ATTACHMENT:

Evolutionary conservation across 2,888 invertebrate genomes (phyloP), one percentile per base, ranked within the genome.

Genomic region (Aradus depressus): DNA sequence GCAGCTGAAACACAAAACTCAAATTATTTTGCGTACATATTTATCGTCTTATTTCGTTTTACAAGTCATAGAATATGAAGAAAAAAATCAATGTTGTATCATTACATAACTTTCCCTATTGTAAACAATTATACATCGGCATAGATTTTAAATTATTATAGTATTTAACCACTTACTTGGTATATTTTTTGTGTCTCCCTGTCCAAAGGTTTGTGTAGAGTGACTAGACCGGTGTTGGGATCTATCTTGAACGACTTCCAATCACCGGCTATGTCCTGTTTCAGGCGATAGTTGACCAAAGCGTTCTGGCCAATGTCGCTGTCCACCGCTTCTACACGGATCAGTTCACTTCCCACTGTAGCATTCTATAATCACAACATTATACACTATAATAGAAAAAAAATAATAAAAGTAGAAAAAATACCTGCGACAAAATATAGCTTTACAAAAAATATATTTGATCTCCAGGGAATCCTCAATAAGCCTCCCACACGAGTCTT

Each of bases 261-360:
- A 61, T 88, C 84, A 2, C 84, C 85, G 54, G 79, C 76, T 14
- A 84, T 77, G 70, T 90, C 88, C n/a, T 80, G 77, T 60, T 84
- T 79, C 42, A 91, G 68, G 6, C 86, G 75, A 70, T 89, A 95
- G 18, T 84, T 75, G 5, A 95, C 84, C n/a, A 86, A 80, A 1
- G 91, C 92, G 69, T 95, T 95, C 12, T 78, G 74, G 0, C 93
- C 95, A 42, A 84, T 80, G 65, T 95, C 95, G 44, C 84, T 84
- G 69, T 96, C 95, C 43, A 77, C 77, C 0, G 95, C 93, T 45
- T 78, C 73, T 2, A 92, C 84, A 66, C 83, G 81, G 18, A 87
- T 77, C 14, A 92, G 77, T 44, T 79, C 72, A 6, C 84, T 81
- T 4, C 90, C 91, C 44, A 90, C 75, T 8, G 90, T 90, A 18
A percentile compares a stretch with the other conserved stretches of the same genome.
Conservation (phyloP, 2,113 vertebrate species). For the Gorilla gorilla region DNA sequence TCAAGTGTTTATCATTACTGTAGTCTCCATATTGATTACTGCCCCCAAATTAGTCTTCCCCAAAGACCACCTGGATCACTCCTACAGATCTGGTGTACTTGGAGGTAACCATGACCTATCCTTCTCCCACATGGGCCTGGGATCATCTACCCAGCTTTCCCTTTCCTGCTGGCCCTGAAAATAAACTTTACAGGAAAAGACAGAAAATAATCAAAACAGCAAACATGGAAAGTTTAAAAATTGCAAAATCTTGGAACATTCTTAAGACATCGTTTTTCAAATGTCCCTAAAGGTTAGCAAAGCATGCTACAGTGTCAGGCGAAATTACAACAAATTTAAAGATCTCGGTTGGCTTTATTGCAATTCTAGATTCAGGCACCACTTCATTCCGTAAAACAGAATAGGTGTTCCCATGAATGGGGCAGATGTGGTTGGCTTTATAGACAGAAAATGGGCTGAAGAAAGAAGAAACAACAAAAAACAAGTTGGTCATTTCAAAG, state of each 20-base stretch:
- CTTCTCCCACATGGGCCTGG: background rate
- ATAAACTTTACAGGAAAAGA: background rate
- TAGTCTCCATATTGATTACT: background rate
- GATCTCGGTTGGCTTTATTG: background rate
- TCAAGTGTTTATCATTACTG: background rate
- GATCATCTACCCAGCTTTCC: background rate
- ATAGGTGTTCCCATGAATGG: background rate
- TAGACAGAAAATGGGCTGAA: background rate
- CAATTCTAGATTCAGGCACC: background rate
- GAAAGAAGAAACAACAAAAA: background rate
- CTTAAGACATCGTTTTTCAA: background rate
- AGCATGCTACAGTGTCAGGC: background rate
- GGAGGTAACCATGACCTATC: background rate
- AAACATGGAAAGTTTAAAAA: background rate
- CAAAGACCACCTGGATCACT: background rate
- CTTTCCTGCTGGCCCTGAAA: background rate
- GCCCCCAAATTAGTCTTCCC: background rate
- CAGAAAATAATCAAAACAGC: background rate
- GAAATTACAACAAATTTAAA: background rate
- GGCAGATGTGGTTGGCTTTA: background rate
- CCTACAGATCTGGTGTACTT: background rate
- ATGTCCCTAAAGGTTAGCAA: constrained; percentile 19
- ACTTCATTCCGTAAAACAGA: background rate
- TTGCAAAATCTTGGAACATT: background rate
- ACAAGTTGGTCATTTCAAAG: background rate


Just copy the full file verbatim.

Evolutionary conservation across 2,888 invertebrate genomes (phyloP), one percentile per base, ranked within the genome.

Genomic region (Aradus depressus): DNA sequence GCAGCTGAAACACAAAACTCAAATTATTTTGCGTACATATTTATCGTCTTATTTCGTTTTACAAGTCATAGAATATGAAGAAAAAAATCAATGTTGTATCATTACATAACTTTCCCTATTGTAAACAATTATACATCGGCATAGATTTTAAATTATTATAGTATTTAACCACTTACTTGGTATATTTTTTGTGTCTCCCTGTCCAAAGGTTTGTGTAGAGTGACTAGACCGGTGTTGGGATCTATCTTGAACGACTTCCAATCACCGGCTATGTCCTGTTTCAGGCGATAGTTGACCAAAGCGTTCTGGCCAATGTCGCTGTCCACCGCTTCTACACGGATCAGTTCACTTCCCACTGTAGCATTCTATAATCACAACATTATACACTATAATAGAAAAAAAATAATAAAAGTAGAAAAAATACCTGCGACAAAATATAGCTTTACAAAAAATATATTTGATCTCCAGGGAATCCTCAATAAGCCTCCCACACGAGTCTT

Each of bases 261-360:
- A 61, T 88, C 84, A 2, C 84, C 85, G 54, G 79, C 76, T 14
- A 84, T 77, G 70, T 90, C 88, C n/a, T 80, G 77, T 60, T 84
- T 79, C 42, A 91, G 68, G 6, C 86, G 75, A 70, T 89, A 95
- G 18, T 84, T 75, G 5, A 95, C 84, C n/a, A 86, A 80, A 1
- G 91, C 92, G 69, T 95, T 95, C 12, T 78, G 74, G 0, C 93
- C 95, A 42, A 84, T 80, G 65, T 95, C 95, G 44, C 84, T 84
- G 69, T 96, C 95, C 43, A 77, C 77, C 0, G 95, C 93, T 45
- T 78, C 73, T 2, A 92, C 84, A 66, C 83, G 81, G 18, A 87
- T 77, C 14, A 92, G 77, T 44, T 79, C 72, A 6, C 84, T 81
- T 4, C 90, C 91, C 44, A 90, C 75, T 8, G 90, T 90, A 18
A percentile compares a stretch with the other conserved stretches of the same genome.
Conservation (phyloP, 2,113 vertebrate species). For the Gorilla gorilla region DNA sequence TCAAGTGTTTATCATTACTGTAGTCTCCATATTGATTACTGCCCCCAAATTAGTCTTCCCCAAAGACCACCTGGATCACTCCTACAGATCTGGTGTACTTGGAGGTAACCATGACCTATCCTTCTCCCACATGGGCCTGGGATCATCTACCCAGCTTTCCCTTTCCTGCTGGCCCTGAAAATAAACTTTACAGGAAAAGACAGAAAATAATCAAAACAGCAAACATGGAAAGTTTAAAAATTGCAAAATCTTGGAACATTCTTAAGACATCGTTTTTCAAATGTCCCTAAAGGTTAGCAAAGCATGCTACAGTGTCAGGCGAAATTACAACAAATTTAAAGATCTCGGTTGGCTTTATTGCAATTCTAGATTCAGGCACCACTTCATTCCGTAAAACAGAATAGGTGTTCCCATGAATGGGGCAGATGTGGTTGGCTTTATAGACAGAAAATGGGCTGAAGAAAGAAGAAACAACAAAAAACAAGTTGGTCATTTCAAAG, state of each 20-base stretch:
- CTTCTCCCACATGGGCCTGG: background rate
- ATAAACTTTACAGGAAAAGA: background rate
- TAGTCTCCATATTGATTACT: background rate
- GATCTCGGTTGGCTTTATTG: background rate
- TCAAGTGTTTATCATTACTG: background rate
- GATCATCTACCCAGCTTTCC: background rate
- ATAGGTGTTCCCATGAATGG: background rate
- TAGACAGAAAATGGGCTGAA: background rate
- CAATTCTAGATTCAGGCACC: background rate
- GAAAGAAGAAACAACAAAAA: background rate
- CTTAAGACATCGTTTTTCAA: background rate
- AGCATGCTACAGTGTCAGGC: background rate
- GGAGGTAACCATGACCTATC: background rate
- AAACATGGAAAGTTTAAAAA: background rate
- CAAAGACCACCTGGATCACT: background rate
- CTTTCCTGCTGGCCCTGAAA: background rate
- GCCCCCAAATTAGTCTTCCC: background rate
- CAGAAAATAATCAAAACAGC: background rate
- GAAATTACAACAAATTTAAA: background rate
- GGCAGATGTGGTTGGCTTTA: background rate
- CCTACAGATCTGGTGTACTT: background rate
- ATGTCCCTAAAGGTTAGCAA: constrained; percentile 19
- ACTTCATTCCGTAAAACAGA: background rate
- TTGCAAAATCTTGGAACATT: background rate
- ACAAGTTGGTCATTTCAAAG: background rate